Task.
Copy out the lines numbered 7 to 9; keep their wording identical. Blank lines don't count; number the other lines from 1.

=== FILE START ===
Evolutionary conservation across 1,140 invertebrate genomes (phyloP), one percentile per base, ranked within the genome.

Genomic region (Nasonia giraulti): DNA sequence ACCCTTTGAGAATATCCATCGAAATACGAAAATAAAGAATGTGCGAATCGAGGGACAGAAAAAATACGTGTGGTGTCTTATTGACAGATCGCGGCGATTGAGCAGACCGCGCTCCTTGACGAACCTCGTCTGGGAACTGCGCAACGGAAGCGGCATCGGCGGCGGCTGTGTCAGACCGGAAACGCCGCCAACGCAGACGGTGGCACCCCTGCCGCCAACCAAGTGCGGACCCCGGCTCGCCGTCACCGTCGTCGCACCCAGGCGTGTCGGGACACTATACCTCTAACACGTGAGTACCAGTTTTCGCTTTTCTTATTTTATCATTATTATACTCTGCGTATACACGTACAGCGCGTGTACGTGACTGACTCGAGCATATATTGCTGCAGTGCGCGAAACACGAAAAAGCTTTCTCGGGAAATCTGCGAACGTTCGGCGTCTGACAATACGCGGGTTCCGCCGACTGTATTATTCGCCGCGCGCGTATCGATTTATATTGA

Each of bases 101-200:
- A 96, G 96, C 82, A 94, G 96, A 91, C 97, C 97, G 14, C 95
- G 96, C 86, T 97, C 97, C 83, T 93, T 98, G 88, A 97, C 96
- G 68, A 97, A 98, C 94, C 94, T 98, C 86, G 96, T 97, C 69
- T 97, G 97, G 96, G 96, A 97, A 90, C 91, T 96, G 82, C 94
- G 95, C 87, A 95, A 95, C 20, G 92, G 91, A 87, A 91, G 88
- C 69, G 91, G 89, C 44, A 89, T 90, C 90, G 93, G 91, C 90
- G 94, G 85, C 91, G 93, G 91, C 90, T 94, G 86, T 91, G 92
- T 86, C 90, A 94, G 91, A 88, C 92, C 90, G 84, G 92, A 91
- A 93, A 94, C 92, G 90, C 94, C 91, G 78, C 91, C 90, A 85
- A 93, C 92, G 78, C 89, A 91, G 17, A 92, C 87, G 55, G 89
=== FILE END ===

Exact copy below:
- T 97, G 97, G 96, G 96, A 97, A 90, C 91, T 96, G 82, C 94
- G 95, C 87, A 95, A 95, C 20, G 92, G 91, A 87, A 91, G 88
- C 69, G 91, G 89, C 44, A 89, T 90, C 90, G 93, G 91, C 90